Safety PLCs Connected to Systems Using PROFINET Provide High levels of Protection
Safety has become an important aspect of equipment design over the past several years, but it’s still a challenging issue for those who design and integrate industrial automation technology. It’s important to understand the differences between safety PLCs and PACs as well as the network’s safety protocols.
All industrial processes have some level of risk for injuring people, damaging investments or destroying nature. In some processes it may be easy to avoid risk without imposing special requirements on automation systems. However, there are typical applications associated with high risk, such as presses, saws, tooling machines, robots, conveying and packing systems, chemical processes, off-shore technology and fire and gas sensing. These applications need special functionality and technology.
In years past, safety automation relied on relays. Relay-based system were hard-wired, leading to increased costs due to additional wiring and engineering. They were also less flexible with lower availability. Stop positions of machines were undefined, so resuming operations required tedious, time-consuming efforts.
In the U.S., this situation changed dramatically with the enactment of NFPA 79 2002, which permitted the use of safety PLCs. That was an important step for product designers, since safety relies on trusted technology or material and tested safety products.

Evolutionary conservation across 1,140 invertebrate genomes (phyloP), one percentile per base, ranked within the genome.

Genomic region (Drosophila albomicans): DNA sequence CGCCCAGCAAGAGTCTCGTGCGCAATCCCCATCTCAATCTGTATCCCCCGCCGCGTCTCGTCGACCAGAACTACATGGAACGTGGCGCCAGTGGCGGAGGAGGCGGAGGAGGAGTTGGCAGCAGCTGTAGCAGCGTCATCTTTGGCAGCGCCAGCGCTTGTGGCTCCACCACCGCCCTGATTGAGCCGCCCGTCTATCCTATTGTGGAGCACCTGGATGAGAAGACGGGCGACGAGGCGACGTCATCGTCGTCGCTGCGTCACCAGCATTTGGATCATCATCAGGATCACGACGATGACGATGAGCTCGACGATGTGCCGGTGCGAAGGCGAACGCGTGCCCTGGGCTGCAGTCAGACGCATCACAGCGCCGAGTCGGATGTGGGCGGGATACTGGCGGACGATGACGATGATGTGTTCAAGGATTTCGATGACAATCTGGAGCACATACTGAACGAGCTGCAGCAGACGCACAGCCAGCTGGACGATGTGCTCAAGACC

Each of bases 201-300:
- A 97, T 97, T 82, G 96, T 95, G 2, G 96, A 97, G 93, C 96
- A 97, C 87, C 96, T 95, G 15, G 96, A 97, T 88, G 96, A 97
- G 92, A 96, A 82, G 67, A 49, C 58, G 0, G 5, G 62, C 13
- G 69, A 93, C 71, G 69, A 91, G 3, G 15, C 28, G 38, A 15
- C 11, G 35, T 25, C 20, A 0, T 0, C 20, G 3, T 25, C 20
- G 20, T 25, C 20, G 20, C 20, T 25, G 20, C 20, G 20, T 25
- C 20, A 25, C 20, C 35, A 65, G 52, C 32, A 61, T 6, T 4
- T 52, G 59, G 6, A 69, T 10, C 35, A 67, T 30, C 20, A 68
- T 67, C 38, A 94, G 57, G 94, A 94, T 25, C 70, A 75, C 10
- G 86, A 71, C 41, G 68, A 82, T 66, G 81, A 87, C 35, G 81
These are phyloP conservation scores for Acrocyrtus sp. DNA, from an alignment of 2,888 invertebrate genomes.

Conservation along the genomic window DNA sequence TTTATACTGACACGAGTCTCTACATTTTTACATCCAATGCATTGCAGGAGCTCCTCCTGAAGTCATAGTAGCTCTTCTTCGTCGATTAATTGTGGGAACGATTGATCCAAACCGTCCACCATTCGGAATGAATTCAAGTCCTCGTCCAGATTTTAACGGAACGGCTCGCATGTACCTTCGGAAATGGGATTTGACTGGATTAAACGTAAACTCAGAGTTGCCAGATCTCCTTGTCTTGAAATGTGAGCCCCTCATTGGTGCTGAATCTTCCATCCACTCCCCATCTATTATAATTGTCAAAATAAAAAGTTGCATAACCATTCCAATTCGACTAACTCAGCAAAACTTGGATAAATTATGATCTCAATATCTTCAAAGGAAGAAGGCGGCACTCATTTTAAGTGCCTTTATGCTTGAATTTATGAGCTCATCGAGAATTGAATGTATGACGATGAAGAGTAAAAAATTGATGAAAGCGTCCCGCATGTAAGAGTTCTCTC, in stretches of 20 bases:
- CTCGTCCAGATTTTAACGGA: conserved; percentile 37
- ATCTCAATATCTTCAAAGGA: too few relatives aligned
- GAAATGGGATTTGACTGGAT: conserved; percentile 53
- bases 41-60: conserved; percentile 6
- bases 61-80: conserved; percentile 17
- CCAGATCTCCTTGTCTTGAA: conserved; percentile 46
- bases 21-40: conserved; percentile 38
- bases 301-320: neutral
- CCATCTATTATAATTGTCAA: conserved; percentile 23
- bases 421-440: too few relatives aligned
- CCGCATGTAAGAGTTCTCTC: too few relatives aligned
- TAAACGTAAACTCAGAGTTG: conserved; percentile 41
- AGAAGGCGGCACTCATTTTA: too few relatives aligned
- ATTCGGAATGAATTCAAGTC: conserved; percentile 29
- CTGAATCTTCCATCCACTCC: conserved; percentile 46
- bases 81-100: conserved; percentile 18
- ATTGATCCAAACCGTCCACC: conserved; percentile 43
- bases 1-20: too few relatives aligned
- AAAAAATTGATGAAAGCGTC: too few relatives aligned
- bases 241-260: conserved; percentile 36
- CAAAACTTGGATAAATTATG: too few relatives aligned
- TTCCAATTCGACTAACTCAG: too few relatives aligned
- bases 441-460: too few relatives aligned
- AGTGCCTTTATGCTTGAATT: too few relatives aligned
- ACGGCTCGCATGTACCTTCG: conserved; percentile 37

Controllers and software that have been proven in use in industrial applications are now fulfilling machine safety standards such as the IEC 61508, ISO 13849-1, NFPA 79 and others. As these controllers take over more safety requirements, there’s an increasing focus on the networks that tie them together.
Examining one of the safety protocols, PROFIsafe, shows how this aspect of safety is implemented. PROFIsafe is an integrated safety protocol that has an additional layer on top of the existing Industrial Ethernet (PROFINET) protocol. PROFIsafe secures the whole path from the location where a safety signal originates (such as an F-Module in a remote I/O device) to the location where it is processed (F-Host) and vice versa. It reduces the error probability of the data transmission between an F-Host (safety controller) and an F-Device to the level required by or better than the relevant machine safety standards. It is possible to transmit safety messages on the existing standard bus cables in coexistence with the standard messages.
Using this approach also allows the use of standard PLCs with integrated but logically separated safety processing (diverse operation).The safety controller using PROFIsafe has additional in-built safety measures which include:
· The consecutive numbering of the PROFIsafe messages (“sign-of-life”)
· A time expectation with acknowledgement (“watch-dog”)
· A codename between sender and receiver (“F-Address”)
· Data integrity checks (CRC = cyclic redundancy check)